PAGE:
December 19, 2023/Recipes

Recipe: Spanish Omelet With Veggies and Cheese

Enjoy this one-skillet breakfast for dinner!

Overhead view of Spanish omelet

Omelets are a great choice for a one-skillet meal, and our recipe delivers on nutrition and taste! This meatless dinner option provides 100% of your daily vitamin C and is a good source of calcium.


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  • 5 small potatoes, sliced
  • Vegetable cooking spray
  • 1/2 medium onion, minced
  • 1 small zucchini, sliced
  • 1 1/2 cups green/red peppers, sliced thin
  • 5 medium mushrooms, sliced
  • 3 whole eggs, beaten
  • 5 egg whites, beaten
  • 1/4 teaspoon pepper
  • 1/2 teaspoon garlic powder
  • 1/4 teaspoon oregano
  • 3 ounces shredded part-skim low-fat mozzarella cheese
  • 1 tbsp grated Parmesan cheese


  1. Preheat oven to 375 F.
  2. Cook potatoes in boiling water until tender, about 12 minutes.
  3. In a nonstick pan, add vegetable spray and warm at medium heat.
  4. Add onion and sauté until brown. Add vegetables and sauté until tender but not brown.
  5. In a medium mixing bowl, slightly beat eggs and egg whites, pepper, garlic powder, oregano and low-fat mozzarella cheese. Stir egg-cheese mixture into the cooked vegetables.
  6. In a 10-inch pie pan or ovenproof skillet, add vegetable spray and transfer potatoes and egg mixture to pan. Sprinkle with low-fat parmesan cheese and bake until firm and brown on top, about 20 to 30 minutes.
  7. Remove omelet from oven, cool for 10 minutes, and cut into five pieces.

Ingredient health benefits

  • Potatoes: Don’t let their higher carb and caloric content scare you; in moderation, these starchy vegetables are delicious and nutritious. Potatoes are full of vitamins and minerals like vitamin C , which boosts your immune system, and vitamin B6, which suppresses inflammation and promotes brain health. To get the most out of your potatoes, cook them with the skin on.
  • Onions: This allium is more famous for its potent aroma than its health perks, but rest assured, there are plenty to go around. For instance, onions have chemicals called flavonoids that fight inflammation and help lower blood pressure. And in addition to being a good source of fiber, onions contain prebiotics, which feeds the good bacteria in your gut so they can keep your whole body healthy.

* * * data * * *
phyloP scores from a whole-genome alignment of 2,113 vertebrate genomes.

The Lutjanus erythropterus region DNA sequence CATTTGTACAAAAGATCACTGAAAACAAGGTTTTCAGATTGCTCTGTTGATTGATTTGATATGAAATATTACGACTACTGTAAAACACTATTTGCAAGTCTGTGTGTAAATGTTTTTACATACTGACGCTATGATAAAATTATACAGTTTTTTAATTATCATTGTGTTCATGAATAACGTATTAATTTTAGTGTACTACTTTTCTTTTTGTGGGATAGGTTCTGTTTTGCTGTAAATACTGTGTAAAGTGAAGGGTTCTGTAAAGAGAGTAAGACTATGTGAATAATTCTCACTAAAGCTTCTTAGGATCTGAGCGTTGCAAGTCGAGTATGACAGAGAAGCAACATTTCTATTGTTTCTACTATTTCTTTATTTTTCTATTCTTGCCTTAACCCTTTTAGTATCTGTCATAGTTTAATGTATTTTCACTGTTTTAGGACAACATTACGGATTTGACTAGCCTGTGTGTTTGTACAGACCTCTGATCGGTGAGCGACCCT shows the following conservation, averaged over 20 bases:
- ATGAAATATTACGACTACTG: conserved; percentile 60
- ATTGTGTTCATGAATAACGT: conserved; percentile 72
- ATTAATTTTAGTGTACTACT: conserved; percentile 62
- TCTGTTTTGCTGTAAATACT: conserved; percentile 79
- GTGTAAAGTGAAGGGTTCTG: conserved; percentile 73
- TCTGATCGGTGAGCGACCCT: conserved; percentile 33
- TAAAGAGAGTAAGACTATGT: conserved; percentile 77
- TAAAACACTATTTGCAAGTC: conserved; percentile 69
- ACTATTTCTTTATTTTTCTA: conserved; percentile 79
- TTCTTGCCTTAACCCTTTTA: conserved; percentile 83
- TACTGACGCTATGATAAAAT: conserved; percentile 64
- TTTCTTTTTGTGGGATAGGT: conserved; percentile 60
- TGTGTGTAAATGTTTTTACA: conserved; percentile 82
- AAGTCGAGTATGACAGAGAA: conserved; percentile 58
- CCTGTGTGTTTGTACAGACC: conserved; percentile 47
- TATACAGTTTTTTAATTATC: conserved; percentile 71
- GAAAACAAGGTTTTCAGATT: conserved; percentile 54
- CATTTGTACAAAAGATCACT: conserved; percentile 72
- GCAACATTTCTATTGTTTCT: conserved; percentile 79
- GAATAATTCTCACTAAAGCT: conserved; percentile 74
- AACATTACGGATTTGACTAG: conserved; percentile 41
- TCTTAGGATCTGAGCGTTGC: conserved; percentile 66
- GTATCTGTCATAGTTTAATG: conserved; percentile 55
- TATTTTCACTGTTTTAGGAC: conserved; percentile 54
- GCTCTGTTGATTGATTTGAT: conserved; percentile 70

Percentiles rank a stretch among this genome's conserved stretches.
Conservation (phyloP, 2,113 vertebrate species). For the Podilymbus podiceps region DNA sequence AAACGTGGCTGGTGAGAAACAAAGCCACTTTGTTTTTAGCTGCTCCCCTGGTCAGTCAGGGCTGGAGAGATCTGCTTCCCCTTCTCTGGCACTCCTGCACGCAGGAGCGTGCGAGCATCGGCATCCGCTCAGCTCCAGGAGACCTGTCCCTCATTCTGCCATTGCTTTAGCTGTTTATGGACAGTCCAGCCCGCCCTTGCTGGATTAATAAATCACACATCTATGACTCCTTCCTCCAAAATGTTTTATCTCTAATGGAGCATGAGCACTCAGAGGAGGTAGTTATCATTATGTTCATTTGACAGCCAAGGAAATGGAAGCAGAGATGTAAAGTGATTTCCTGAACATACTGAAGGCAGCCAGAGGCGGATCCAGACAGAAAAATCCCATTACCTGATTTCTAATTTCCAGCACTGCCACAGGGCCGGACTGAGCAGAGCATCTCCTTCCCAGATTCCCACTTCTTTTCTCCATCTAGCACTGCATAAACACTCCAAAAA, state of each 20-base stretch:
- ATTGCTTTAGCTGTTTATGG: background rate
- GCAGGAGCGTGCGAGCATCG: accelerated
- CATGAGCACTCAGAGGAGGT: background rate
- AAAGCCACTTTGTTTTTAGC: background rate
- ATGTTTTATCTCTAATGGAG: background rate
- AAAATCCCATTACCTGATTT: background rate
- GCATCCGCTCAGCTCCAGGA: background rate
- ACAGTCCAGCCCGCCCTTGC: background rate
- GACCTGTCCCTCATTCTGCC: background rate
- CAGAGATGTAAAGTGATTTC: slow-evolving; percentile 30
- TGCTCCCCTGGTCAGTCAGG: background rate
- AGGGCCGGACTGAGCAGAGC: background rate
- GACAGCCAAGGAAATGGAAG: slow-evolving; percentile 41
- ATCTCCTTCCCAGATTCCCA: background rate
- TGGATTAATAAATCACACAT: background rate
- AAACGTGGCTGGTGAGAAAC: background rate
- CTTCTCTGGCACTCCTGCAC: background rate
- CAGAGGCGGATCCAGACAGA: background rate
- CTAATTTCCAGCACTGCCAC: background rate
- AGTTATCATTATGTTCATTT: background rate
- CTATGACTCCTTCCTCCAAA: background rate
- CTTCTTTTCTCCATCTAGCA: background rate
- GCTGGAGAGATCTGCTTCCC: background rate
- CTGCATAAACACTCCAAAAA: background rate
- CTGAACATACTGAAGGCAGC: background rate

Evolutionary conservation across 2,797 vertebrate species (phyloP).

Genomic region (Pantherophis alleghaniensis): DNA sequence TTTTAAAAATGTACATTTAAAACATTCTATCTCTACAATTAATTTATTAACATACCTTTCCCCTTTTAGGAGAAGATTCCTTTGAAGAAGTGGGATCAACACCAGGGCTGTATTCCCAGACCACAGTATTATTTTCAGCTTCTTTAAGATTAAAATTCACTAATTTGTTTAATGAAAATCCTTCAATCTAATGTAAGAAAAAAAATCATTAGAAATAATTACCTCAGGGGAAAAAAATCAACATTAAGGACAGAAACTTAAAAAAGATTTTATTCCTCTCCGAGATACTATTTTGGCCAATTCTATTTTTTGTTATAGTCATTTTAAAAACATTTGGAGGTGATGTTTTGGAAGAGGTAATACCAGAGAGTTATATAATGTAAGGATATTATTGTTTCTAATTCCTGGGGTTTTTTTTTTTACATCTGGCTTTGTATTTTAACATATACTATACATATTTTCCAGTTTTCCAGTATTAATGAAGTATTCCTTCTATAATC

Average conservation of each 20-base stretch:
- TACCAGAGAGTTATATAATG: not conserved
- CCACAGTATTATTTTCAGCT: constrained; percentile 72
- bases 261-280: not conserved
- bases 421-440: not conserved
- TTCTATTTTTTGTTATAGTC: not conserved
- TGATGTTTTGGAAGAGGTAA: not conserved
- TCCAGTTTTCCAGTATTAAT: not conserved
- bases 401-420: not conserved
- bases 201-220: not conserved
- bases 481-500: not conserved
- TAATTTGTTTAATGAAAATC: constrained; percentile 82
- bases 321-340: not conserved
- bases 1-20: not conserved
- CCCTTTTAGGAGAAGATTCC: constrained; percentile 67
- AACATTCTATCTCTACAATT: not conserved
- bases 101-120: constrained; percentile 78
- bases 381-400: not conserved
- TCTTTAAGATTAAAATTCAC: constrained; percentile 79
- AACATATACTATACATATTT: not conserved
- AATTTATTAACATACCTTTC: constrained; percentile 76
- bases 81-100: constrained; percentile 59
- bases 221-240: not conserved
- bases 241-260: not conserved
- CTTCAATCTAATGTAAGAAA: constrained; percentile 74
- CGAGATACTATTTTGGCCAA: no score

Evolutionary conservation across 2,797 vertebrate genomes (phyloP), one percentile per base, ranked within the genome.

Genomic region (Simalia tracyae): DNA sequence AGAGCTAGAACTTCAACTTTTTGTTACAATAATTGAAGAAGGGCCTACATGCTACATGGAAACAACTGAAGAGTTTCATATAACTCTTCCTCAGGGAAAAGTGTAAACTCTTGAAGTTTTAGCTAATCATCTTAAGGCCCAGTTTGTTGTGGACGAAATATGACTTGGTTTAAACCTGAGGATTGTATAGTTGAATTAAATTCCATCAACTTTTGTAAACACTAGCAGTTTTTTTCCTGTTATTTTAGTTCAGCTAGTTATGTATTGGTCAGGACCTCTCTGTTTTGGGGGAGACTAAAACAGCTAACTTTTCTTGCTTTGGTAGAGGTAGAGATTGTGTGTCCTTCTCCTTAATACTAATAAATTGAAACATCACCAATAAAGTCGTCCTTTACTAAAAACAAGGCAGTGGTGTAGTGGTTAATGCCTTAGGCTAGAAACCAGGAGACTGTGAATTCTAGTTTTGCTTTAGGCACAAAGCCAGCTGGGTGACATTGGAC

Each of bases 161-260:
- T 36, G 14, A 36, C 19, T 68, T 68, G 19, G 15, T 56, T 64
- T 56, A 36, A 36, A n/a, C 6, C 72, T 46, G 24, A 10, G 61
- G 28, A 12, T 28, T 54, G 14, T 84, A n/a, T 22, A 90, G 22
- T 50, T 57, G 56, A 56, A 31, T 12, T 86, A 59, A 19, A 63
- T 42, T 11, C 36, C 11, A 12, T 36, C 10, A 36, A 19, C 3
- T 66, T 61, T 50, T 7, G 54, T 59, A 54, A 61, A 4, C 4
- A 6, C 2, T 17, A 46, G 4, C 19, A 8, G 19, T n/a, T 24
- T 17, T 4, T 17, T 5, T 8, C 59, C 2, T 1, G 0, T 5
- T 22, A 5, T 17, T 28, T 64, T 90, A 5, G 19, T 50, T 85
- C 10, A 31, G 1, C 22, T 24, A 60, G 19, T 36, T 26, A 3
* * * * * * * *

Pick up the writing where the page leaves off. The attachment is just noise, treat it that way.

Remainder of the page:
• Zucchini: If you’re looking for foods with head-to-toe benefits, consider adding squashes like zucchini to your diet. Nutritional highlights include calcium, vitamin A and vitamin C — all of which support strong bones and healthy eyes. Squashes are also a good plant source of iron, which keeps your blood cells happy.
  • Red bell peppers: These members of the nightshade family are an excellent, nutrient-dense addition to any meal. Red bell peppers are chock full of vitamins like vitamin E and vitamin B9 (folate). They also contain anthocyanins, which are natural plant pigments that protect your heart, help lower your blood pressure and might support your brain function.
  • Mushrooms: Though these fungi may be small, they’re a mighty culinary ingredient. Mushrooms are full of antioxidants, which help protect your cells from damage by free radicals. And they have compounds that stimulate your immune system to fight invaders and, potentially, cancer. Other properties found in mushrooms also support the health of your heart, gut and brain!
  • Eggs: A perfect example of how good things come in small, oval-shaped packages. Eggs are rich in vitamins like vitamin B12, which is essential for your blood cells and nerve cells to work properly. Eggs also have lutein, a carotenoid that helps preserve your vision. Egg whites have about 60% of the protein found in an egg.

Nutrition information (per serving)

Makes 5 servings

Calories: 290
Total fat: 6 g
Saturated fat: 2.5 g
Trans fat: 0 g
Cholesterol: 120mg
Sodium: 250 mg
Total carbohydrate: 43 g
Fiber: 6 g
Sugars: 5 g
Protein: 18 g

Recipe courtesy of Digestive Disease Health Team Dietitians.


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